Rip Taylor and Garth Brennan are two of the best coaches to have never plied their trade as an NRL clipboard carrier – and might wonder if their shot at the big time has passed. But it doesn't make them any less competitive. And the good friends who have spent large parts of their careers opposing each other and working together in the Knights system will have bragging rights to play for in the Intrust Super Premiership grand final at Leichhardt Oval on Sunday night.
Austin Waugh's Sydney Premier Cricket first-grade debut didn't go as well as he would have liked, but it was a whole lot better than his more illustrious Sutherland teammate Shane Watson on the opening day of the new season. Waugh, 17, has been at pains to stress he wants to forge his own identity and not be compared to his father Steve, arguably one of Australia's greatest ever captains, but he can't escape the similar roles they played early in their career.
The Sharks have ramped up their pursuit of Matt Moylan in the hope the representative star will be granted a release from the Panthers. Despite a host of clubs circling Moylan should he hit the open market, cashed-up Cronulla have rolled out the red carpet in a bid to prise the 26-year-old away from the foot of the mountains and reignite their premiership ambitions.
Muck Rack makes it simple to find people, tweets, or articles that mention any name, keyword, company, hashtag etc. We've compiled this guide to help you make the most of your search.
Selecting a term
Start searching tweets, articles from media outlets, articles mentioned in tweets, journalists'
names, titles and bios with some suggested searches:
Companies or Topics (e.g. iPhone, Microsoft)
Phrases (e.g. "cloud computing") — use quotes to keep the terms together
Twitter handles (e.g. @username) — returns those who have mentioned or replied to
Names (e.g. "David Pogue")
Hashtags (e.g. #sxsw, #london2012)
Bio details (e.g. vegan, Olympics, father)
Muck Rack's Advanced Search allows for many boolean operators.
Find results that mention multiple specified terms, use AND or
+. For example, ensure each result contains both Elon Musk and Mark Zuckerberg by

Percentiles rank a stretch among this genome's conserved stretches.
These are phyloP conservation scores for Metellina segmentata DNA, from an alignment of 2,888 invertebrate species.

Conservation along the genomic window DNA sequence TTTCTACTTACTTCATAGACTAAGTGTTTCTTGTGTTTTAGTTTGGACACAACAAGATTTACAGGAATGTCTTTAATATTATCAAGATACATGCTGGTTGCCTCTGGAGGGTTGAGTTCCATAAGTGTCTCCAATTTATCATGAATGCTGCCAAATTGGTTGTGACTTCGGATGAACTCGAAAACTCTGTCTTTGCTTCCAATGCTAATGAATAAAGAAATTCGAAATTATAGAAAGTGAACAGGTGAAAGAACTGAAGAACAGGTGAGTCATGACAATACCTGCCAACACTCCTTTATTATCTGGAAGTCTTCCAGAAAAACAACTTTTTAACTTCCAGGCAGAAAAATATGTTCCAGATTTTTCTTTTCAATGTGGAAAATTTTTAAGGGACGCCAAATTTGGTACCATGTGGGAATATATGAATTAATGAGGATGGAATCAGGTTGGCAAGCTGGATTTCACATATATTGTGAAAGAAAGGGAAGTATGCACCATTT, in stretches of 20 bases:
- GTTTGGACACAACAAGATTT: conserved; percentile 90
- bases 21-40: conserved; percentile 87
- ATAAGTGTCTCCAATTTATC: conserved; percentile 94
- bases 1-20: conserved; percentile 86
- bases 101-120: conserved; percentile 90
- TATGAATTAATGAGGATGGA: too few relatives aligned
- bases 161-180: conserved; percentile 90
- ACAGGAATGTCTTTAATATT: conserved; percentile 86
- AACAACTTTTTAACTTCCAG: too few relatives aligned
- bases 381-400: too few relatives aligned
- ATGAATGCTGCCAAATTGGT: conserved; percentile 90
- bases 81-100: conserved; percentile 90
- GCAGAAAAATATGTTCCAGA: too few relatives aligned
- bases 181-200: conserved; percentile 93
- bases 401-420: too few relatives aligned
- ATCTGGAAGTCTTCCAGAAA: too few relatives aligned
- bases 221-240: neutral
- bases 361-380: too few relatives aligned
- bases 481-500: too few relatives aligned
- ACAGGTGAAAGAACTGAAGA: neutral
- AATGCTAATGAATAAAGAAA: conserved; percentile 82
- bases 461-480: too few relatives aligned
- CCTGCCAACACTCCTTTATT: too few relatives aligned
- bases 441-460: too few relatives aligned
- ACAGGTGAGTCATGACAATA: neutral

searching Obama AND Romney or Obama + Romney.
Use the operators OR or , to broaden your search when you'd like either of
multiple terms to appear in results. (This is the default behavior of our search when no operators
are used.) For example, search for democrat OR republican to find results that refer to
Democrats and/or Republicans.
Use NOT or - to subtract results from your search. For
example, searching Disney will yield results about the Walt Disney Company as well as Walt Disney
World Resort. To exclude mentions of Disney World, search for Disney -World or Disney
When using one of these operators with a phrase, enclose it in quotation marks. For example, you can
find results about smartphones excluding Apple's iPhone 4S by searching smartphone -"iPhone
Exact case matching or punctuation
If you're searching for a brand name or keyword that relies on specific punctuation marks or capitalization, you can
find results that match your exact query by adding matchcase: before the keyword you're searching for, like matchcase:E*TRADE .
Use parentheses to separate multiple
boolean phrases. For example, to find journalists talking about having fun in Disney World or
Disneyland, search for ("disney world" OR disneyland) AND fun.
An asterisk can be used to search for any variation of a root word truncated by the asterisk. For example, searching for admin* will return results for administrator, administration, administer, administered, etc.
A near operator is an AND operator where you can control the distance between the words. You can vary the distance the near operation uses by adding a forward slash and number (between 0-99) such as strawberries NEAR/10 "whipped cream", which means the strawberries must exist within 10 words of "whipped cream".